If you are going to the trouble to do your own recording, you will want to record high-quality sound. Yes, it is possible to achieve this objective without breaking the bank. Spend the money it takes to obtain quality equipment—just don’t purchase unnecessary features.

You will want to start out with an XLR microphone and a digital audio interface for best recording results. Note, however, that cheap versions of both of these items exist—these inferior products have absolutely no advantage over a good USB mic. Research carefully to find the best bang for your buck. You may need to sacrifice a few inputs and gizmos to maximize quality without breaking the bank.

Home recording is not an inexpensive hobby. To do it well requires investment. Don’t throw your money away buying cheap!

Helpful Resource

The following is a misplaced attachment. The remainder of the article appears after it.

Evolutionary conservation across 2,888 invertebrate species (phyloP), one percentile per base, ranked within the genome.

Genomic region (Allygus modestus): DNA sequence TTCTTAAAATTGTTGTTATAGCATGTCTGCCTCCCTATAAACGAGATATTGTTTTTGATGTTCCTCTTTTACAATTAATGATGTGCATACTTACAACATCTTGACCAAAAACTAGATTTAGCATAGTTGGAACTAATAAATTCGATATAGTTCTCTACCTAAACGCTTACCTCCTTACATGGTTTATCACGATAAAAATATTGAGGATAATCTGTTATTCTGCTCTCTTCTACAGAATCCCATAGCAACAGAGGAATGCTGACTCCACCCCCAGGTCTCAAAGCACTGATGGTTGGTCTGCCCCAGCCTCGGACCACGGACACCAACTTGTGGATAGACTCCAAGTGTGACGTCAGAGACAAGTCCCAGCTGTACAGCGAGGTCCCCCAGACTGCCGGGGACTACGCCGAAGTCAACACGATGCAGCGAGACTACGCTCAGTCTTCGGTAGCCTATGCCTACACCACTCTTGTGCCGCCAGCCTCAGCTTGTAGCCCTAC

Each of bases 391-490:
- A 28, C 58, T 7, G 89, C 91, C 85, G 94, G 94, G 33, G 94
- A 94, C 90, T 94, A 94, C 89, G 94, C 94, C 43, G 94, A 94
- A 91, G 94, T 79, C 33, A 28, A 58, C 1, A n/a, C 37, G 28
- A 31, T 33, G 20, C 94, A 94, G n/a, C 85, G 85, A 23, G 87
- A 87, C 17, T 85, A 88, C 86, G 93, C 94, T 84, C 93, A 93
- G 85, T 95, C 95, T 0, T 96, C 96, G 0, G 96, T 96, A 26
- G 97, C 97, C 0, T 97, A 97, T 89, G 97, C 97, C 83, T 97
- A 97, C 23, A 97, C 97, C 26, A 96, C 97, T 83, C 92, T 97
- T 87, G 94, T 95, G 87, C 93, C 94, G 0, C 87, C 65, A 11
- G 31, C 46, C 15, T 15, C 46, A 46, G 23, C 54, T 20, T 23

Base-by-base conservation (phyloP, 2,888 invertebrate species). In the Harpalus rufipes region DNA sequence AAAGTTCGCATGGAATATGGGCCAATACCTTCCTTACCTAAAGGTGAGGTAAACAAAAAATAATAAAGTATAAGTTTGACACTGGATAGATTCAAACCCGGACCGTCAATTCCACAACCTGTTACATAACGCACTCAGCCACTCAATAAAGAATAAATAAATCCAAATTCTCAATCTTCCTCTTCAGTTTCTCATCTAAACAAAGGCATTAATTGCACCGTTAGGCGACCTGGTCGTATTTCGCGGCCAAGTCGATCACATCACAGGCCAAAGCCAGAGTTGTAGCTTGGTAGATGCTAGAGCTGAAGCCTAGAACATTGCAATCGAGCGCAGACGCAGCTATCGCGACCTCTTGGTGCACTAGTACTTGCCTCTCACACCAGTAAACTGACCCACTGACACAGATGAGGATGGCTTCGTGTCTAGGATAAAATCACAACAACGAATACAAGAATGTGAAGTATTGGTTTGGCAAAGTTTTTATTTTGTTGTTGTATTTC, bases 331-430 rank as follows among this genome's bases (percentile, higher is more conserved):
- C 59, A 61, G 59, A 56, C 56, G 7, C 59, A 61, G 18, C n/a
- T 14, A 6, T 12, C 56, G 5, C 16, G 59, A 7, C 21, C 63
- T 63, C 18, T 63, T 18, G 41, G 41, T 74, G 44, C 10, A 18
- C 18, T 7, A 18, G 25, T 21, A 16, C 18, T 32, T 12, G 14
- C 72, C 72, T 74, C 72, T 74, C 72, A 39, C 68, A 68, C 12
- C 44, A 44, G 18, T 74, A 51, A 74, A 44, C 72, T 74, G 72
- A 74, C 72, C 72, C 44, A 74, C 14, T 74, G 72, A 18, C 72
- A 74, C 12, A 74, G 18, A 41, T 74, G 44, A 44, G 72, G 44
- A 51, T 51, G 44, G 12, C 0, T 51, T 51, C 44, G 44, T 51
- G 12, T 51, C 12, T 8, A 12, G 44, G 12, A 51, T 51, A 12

The Beginner's Guide to MicrophonesA Beginner’s Guide to Microphones
Want to know more about microphone options and their best applications? This little eBook has the answers. Read our full review.

Nebo LED Lights

Nebo LightsWe love Nebo lights. They’re bright, they come in all shapes and sizes, and they attach to just about anything.

That last part is what makes Nebo flashlights so handy. Depending on the model, a Nebo flashlight can be attached to a belt, a pocket, a magnetic surface, a nail on the wall, or even a strip of Velcro.

Here are three of our favorite Nebo models:

  • Larry, with a magnetic swivel clip equally at home on your fridge or your pocket.
  • Big Larry, with a magnetic base and three light modes—high, low, and emergency red flashing.
  • Flipit, which looks like a light switch but has the distinct advantage of being portable. Hang it up with screws, magnets, or Velcro.

One thing is certain—whatever you need to use your flashlight for, you’ll find a Nebo that fits your needs!

Merry Christmas 2017

Merry Christmas 2017It’s Christmas time once again!

Thank you for another great year at Homestead on the Range! We are looking forward to bringing you even more helpful country living information in 2018.

Meanwhile, if you are looking for some helpful resources to start the new year right or just for a little interesting reading, allow us to make a few recommendations.